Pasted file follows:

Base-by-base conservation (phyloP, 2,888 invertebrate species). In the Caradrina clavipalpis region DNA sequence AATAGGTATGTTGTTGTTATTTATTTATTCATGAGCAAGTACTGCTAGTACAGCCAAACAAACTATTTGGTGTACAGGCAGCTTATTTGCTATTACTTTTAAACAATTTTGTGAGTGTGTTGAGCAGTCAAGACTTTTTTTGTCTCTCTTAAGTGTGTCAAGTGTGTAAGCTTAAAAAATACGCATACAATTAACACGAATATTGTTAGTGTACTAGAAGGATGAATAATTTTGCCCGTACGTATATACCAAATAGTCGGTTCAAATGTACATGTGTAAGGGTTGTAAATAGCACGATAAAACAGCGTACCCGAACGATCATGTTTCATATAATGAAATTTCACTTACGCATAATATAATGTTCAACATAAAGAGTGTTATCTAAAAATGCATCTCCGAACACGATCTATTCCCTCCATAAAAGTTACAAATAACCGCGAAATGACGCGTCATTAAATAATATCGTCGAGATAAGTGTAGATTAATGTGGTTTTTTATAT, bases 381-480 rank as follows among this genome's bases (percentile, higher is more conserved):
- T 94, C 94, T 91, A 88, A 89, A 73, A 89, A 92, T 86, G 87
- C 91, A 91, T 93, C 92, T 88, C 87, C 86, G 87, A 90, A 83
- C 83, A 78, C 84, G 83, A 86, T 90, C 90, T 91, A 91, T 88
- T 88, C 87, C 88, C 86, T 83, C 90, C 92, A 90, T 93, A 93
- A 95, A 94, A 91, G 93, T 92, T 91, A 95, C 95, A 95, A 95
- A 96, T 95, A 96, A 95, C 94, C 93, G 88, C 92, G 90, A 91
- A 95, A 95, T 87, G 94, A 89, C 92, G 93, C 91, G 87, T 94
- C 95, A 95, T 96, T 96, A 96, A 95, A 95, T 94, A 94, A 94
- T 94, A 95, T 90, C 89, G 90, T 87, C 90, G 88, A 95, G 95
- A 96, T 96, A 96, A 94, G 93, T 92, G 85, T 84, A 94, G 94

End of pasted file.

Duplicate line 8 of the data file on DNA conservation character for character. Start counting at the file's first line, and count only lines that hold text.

- A 95, A 95, T 87, G 94, A 89, C 92, G 93, C 91, G 87, T 94